What other way to finish off a Fourth of July dinner party than with Bluebell berry sundaes and watching one of the greatest American works of the 20th century, The Great Gatsby?
A fellow Waco blogger (that apparently goes to the same church as me) whose words are what so many young women my age and in this season need to read. Thank you for this difficult but beautiful reminder.
Originally posted on Wonder & Wandering:
Six years ago I met a boy. I had zero romantic interest in him, but we became the best of friends. We loved all the same things… soccer, live music, pizza + beer… the list could go on but these ones carry most of my memories of friendship with him.
We spent more afternoons at my favorite coffee shop in Jonesboro, Arkansas than I can remember between 2008-2010, sometimes talking and sometimes just sharing a table while I studied and he planned worship sets. We took as many trips to Memphis as we could to see our favorite bands play together. We talked sports and there was never anything more than a high five going on between us every time we left hanging out.
Then 2011 rolled around. He had a girlfriend at the time, and I remember beginning to think that I missed my best friend. Somewhere over those…
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Well I promised a continuation of my rambling advice about entering college, so here it is (even though it’s really only one more huge point I wanted to talk about). If you missed part 1 – check it out here:
6. Do not feel like you need to rush Greek life to make friends or fit in. This is in no way meant to take a stab at all my incredible friends that do happen to be in a sorority/fraternity. They know I like to give them a hard time sometimes, but I’m sure all of them could convince you to rush after telling you that Greek life has done all these great things for them. I’m just speaking from personal experience, the decision I made that was best for me, and wanting to give you the other side of the story that too often gets no attention. Even though it feels like Greeks sometimes run the campus or are everywhere, in reality, it’s often the considerable minority (Baylor’s is surprisingly only around 25% I think). From the second you step on campus, you will get asked a very typical slew of questions from everyone you meet: where you’re from, what are you majoring in, which dorm you’re in, and lastly ARE YOU GOING TO RUSH? I hate this question just because it automatically places you in one of two categories. Well I’m telling you that if you answer no and your peers no longer want to pursue that friendship with you (aka potential sister/brotherhood), then they never really were going to be your close friends. Some people think that if they don’t join a frat/srat it will be impossible to make a lot of friends in college, network for business (oh how I get that answer every single time and why our business building – nicknamed Hankamer High – easily has the highest percentage of Greeks), or that they’ll miss out on something that apparently is advertised as a crucial part of normal college life. Here’s my opinion on it, and why I chose to answer no every single time I got that question.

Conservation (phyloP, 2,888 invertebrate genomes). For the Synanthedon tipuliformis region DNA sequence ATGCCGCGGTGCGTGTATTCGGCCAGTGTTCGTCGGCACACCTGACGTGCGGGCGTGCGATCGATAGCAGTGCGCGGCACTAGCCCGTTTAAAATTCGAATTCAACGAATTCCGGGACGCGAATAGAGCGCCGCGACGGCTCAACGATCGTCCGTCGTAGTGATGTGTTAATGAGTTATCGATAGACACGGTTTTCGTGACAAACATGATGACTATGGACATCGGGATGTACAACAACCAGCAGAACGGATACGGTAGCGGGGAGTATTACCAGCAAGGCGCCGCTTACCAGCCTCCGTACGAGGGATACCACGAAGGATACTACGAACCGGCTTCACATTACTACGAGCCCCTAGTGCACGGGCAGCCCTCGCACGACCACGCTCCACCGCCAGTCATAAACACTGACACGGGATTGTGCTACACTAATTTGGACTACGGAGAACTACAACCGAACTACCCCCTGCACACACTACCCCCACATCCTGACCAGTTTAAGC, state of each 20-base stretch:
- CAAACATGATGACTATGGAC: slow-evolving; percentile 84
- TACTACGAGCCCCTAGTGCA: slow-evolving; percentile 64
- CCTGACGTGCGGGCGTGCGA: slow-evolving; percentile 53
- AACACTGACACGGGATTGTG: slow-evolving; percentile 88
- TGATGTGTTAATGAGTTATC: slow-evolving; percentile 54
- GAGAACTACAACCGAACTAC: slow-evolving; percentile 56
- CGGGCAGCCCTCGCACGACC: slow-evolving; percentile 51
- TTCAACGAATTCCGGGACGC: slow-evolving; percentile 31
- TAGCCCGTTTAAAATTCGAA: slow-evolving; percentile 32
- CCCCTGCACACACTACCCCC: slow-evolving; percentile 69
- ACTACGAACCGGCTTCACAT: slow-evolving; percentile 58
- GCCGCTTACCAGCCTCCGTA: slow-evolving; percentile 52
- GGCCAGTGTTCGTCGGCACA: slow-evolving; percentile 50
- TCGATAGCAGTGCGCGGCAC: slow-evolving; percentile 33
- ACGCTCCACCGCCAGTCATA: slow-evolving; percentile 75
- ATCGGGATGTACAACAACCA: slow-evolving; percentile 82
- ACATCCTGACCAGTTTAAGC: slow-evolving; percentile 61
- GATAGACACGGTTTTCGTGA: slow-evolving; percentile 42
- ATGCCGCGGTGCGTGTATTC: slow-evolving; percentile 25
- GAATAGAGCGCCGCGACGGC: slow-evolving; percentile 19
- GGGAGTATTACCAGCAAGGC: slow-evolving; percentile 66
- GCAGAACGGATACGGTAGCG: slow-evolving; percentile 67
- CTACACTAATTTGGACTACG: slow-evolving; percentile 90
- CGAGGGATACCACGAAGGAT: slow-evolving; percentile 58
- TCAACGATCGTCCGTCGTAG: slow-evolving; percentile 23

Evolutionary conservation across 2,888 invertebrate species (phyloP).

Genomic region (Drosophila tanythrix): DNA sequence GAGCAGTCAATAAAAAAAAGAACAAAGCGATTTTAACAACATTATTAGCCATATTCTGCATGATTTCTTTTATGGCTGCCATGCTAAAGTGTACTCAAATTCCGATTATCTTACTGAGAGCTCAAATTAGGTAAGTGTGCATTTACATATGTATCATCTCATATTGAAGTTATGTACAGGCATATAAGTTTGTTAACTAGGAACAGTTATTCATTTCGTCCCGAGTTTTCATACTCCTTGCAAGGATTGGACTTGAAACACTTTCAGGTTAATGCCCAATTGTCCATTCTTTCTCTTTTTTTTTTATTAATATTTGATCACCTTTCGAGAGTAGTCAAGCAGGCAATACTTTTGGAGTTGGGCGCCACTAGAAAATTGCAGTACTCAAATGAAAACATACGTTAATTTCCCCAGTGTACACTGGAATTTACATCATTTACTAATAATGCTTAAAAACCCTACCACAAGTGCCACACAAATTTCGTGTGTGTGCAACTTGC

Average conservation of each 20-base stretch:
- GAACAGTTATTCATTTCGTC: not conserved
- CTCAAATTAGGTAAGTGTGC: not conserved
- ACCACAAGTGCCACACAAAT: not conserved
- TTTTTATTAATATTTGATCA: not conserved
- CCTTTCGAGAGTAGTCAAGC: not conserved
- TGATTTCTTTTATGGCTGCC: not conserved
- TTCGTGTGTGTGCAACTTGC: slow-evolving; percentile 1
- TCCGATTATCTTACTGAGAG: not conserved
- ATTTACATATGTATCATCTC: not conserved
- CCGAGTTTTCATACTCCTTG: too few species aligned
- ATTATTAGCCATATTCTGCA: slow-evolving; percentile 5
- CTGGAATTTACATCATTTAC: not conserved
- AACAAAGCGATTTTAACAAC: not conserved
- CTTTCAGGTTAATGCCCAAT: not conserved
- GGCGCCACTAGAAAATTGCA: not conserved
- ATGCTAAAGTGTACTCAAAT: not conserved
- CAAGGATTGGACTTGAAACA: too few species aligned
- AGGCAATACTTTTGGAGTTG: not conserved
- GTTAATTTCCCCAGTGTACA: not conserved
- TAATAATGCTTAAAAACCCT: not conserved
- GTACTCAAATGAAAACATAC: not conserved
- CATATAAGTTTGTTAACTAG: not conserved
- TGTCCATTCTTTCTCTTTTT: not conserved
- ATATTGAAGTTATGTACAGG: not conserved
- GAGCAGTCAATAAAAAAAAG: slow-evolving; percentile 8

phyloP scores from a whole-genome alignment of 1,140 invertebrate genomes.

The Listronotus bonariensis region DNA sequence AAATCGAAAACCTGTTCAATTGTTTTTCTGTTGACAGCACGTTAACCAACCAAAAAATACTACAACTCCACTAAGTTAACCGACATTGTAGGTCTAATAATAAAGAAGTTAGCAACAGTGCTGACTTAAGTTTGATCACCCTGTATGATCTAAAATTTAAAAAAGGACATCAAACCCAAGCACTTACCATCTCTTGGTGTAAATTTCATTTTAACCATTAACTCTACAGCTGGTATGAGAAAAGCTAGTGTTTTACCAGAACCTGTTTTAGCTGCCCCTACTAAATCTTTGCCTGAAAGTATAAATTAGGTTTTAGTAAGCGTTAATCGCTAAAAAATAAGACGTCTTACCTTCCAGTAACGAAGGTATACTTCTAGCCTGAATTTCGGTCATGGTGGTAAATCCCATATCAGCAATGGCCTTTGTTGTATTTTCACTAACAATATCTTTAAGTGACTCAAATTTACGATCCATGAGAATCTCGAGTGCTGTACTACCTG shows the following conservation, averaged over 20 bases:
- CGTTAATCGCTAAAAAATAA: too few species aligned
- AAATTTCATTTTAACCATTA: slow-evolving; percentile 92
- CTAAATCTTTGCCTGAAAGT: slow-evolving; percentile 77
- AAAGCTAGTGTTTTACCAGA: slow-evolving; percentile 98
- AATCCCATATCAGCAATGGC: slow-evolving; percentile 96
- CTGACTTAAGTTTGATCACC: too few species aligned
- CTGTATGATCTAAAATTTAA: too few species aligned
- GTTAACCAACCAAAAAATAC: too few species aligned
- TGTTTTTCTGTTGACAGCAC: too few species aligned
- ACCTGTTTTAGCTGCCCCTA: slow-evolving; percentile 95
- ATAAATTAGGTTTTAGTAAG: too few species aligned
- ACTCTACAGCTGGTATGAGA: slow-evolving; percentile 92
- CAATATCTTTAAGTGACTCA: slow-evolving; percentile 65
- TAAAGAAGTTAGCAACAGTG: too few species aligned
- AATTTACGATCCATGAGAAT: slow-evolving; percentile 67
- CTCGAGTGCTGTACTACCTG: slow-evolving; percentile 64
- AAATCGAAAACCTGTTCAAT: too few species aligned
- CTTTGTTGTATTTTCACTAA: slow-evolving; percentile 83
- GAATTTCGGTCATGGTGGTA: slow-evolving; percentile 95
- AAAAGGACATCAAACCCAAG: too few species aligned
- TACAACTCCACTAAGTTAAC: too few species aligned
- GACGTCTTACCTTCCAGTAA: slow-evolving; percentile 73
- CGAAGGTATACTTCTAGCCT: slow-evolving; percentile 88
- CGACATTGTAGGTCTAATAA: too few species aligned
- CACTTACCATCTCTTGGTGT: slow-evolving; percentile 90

- Money. We’re already attending a very expensive private university, and several hundred to even a couple thousand more a semester would never fly with my parents. I’d rather any little extra bit be going to my future schooling/wedding fund personally.
- Constant forced socializing. I am exactly down the middle of extravert and introvert. I really do love meeting new people and would consider myself a pretty outgoing, confident, and friendly person. I do not consider myself as someone who enjoys surface level small talk or having to attend meetings, mixers, socials, and several other events every week because I need “points.” Also, who actually has time to get ready and dress up that much? Between full course-loads and working multiple jobs I barely have time to sit down and eat dinner or even shower every single night.
- Girls and way too many of them. Hello, estrogen overload. I love my good girl friends, I really do. But expecting to be like “sisters” with over 100 girls and never getting tired of hanging out with any of them? I’ve actually always considered myself as a girl that would almost rather have more guy friends than girls. I love hanging out with guys because, generally, there is no fake facade, catty gossip, diet talk, judging each other all the time, or emotional roller coasters complaining about being single or asking for advice about their breakups.